“Can you help me with small groups at my church?” I get asked this question on a monthly basis from pastors and small group point people.
The next question I ask is, “How do you define a disciple?” I usually get more questions than answers when I ask that. About 90% of the time, I’ve created some level of confusion for the leader. It’s very common for this question of discipleship to get lost in the shuffle of church stress and busy-ness.
The reason I ask this question is because it is helpful to know this BEFORE you begin to build your small groups ministry. Small groups are one of the most effective ways to grow disciples of Christ, but you still need to take the time to define what it means to be a disciple of Christ. As it’s been said before, “If you aim at nothing, you’ll hit it every time.”
Allow me to share three aspects to defining a disciple:
1. Define a disciple with specificity.
Don’t answer the disciple question with, “Following Jesus,” or “Obeying His commands.” While those answers aren’t wrong, they’re not helpful for somebody who just started attending your church. They’re also not informing leaders how to help people who just started attending your church.
The way you define a disciple should be biblical but it should also be practical. It should give me immediate direction for my life and the way I plugin to your church.
2. Define a disciple with clarity.
At a recent staff meeting at my church we did an exercise. We had everyone right down what a disciple is at our church and then we had everybody read their definition out loud. Everybody was saying the same thing, generally speaking. However, all of us weren’t saying the exact same thing.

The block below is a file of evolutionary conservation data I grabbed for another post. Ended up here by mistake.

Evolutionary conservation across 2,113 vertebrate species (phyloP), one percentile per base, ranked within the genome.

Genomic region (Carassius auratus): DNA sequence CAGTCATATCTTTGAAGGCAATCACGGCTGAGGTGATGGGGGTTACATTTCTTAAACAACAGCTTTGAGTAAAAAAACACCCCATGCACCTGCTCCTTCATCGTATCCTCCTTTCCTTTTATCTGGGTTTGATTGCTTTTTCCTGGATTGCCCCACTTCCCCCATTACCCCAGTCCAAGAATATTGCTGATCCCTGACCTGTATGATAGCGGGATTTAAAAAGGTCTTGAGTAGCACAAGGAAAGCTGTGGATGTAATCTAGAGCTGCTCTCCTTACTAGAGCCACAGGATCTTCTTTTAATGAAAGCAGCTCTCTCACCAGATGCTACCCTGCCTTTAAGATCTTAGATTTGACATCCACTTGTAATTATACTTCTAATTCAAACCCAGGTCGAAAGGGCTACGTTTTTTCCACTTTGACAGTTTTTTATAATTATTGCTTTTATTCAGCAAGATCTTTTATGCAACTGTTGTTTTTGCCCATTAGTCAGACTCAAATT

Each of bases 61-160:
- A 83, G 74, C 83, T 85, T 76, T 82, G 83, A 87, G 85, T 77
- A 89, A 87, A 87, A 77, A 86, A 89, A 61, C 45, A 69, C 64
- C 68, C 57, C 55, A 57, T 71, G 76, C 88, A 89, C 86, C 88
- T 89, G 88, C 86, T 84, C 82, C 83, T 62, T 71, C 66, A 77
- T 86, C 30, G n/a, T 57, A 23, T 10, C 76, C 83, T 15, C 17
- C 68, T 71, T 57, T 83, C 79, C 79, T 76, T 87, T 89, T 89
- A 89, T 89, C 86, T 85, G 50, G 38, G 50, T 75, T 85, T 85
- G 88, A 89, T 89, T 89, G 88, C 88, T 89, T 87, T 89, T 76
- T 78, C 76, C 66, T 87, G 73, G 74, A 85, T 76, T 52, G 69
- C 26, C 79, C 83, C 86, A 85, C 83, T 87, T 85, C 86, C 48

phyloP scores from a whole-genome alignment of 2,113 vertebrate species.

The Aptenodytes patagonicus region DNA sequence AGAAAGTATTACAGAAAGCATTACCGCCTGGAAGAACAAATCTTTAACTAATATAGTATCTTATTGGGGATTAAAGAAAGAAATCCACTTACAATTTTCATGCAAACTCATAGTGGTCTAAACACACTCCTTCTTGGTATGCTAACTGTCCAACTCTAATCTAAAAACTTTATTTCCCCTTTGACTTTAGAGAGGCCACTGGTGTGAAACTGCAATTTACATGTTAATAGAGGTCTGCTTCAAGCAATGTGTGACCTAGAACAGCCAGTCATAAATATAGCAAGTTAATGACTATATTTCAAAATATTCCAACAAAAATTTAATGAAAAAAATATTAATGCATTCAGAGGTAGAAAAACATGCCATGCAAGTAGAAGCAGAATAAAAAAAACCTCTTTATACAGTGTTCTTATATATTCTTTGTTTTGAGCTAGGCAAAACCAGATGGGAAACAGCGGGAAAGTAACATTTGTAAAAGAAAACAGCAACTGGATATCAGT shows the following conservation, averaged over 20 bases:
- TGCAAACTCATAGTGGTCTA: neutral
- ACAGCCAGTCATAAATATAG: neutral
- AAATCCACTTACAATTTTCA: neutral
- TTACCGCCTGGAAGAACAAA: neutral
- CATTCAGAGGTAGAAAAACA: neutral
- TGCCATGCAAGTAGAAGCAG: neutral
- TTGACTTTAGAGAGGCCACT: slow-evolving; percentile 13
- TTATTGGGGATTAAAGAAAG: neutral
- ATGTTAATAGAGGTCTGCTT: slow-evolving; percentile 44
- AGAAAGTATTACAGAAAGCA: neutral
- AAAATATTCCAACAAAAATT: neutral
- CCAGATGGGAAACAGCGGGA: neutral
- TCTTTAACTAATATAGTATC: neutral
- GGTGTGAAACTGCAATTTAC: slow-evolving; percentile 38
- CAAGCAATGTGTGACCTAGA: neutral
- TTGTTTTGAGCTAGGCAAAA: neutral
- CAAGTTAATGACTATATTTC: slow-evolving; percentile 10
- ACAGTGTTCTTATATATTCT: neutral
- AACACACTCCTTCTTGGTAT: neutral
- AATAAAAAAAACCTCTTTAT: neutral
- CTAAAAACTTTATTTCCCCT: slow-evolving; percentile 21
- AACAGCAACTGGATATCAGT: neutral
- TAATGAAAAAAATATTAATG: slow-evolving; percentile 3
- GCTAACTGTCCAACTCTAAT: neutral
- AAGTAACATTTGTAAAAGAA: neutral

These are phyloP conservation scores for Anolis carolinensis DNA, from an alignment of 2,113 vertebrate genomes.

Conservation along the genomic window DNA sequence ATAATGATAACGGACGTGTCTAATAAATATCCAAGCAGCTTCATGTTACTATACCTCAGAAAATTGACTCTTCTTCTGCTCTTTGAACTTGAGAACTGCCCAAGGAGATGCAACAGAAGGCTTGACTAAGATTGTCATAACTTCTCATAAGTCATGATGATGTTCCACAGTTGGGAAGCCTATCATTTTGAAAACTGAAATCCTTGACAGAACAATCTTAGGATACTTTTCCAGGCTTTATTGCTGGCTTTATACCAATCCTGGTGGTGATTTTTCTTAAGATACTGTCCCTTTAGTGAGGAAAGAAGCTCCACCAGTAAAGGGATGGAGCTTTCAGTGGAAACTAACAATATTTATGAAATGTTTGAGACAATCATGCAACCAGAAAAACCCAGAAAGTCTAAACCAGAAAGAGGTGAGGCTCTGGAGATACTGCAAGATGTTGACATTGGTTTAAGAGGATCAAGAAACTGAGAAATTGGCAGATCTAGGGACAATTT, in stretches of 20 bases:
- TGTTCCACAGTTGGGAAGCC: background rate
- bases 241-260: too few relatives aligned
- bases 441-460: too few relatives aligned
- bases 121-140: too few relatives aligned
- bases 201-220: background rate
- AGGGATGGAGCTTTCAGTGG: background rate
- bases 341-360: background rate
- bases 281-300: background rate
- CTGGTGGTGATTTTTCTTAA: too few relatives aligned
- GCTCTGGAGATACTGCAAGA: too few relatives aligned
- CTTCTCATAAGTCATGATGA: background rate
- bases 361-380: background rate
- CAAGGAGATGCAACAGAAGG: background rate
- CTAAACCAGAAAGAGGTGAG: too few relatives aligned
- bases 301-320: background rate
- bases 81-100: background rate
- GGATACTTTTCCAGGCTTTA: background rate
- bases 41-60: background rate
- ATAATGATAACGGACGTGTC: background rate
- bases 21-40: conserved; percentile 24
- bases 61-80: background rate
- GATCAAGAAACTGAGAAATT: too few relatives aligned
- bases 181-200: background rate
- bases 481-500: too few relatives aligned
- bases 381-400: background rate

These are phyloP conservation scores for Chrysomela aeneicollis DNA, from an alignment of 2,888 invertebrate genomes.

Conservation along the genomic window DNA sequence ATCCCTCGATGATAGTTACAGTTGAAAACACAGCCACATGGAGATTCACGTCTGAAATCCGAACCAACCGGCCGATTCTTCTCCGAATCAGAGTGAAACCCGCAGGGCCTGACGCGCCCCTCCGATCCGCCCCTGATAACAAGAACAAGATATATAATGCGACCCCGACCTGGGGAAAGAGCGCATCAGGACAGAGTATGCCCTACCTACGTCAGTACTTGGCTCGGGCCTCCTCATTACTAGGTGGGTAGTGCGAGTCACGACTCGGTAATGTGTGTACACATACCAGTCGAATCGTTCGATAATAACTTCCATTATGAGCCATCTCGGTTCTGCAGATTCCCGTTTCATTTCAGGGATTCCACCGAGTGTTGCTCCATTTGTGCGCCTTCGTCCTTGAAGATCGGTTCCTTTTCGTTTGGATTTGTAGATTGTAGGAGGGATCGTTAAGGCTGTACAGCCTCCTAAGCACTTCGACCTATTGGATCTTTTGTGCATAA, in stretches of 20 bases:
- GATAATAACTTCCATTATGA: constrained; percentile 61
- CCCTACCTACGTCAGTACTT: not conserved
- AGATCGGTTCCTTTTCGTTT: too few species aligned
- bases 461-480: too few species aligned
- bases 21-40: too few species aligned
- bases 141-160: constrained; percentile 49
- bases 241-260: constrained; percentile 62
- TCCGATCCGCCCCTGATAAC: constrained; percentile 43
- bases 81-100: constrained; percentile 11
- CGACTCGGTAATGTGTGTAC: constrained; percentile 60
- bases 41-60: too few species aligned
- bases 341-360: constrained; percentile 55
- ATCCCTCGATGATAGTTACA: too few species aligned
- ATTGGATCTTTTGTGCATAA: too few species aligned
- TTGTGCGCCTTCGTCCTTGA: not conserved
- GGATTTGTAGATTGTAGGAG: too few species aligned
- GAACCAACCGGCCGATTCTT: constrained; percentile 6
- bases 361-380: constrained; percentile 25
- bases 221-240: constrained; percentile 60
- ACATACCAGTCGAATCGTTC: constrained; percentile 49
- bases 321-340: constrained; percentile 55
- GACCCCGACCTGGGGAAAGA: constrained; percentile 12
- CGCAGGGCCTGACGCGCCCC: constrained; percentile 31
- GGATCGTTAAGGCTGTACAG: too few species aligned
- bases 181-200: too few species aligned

The concept is, if a new person talks to ten different leaders at your church about what they need to do next, the new person would receive the same vision and strategy ten times. On the other hand, if a new person hears ten different ideas that are generally saying the same thing, the message will be fuzzy with little-to-no traction.
Clarity is achieved when everybody, including the key influential leaders, are on the same page and speaking the same language. Remember the words of Genesis 11:6 (NLT), “The people are united, and they all speak the same language… nothing they set out to do will be impossible for them!”
3. Define a disciple for laity.
People need to know what it means to be a disciple in the context of your local church. This means your definition won’t be a comprehensive explanation of discipleship; rather, it will be the initial steps that your church helps to facilitate.
There are many examples of churches that have defined discipleship in the ways mentioned above. A great book to read for more on the topic is Simple Church by Rainer and Geiger. The following is how my church defines what a disciple is…
1. Belong in Community – Followers of Christ are formed in biblical community, which is expressed through the variety of small groups that we offer (Acts 2:42-47).
2. Believe in Christ Daily – Followers of Christ seek Jesus everyday through Bible reading, prayer, worship and obedience (John 15:5-10).
3. Become a Contributor – Followers of Christ are not consumers, rather, they leverage their time, talent and treasure for the edification of Christ’s body (1 Pet. 4:10).
4. Begin Sharing Courageously – Followers of Christ are filled with confidence to share their faith with those who don’t know Him through outreach, inviting others and world missions (Acts 1:8).
As you can see, small groups are just one moving part of our overall discipleship philosophy. I believe small groups will help us to have sustainable success with the other pieces, but to only highlight small groups would be an incomplete picture of our church.
This is why I believe it’s important to define a disciple before you build your small groups. What are some examples you have seen or how does your church define what a disciple is?
Comments? Feedback? Questions? Leave them below.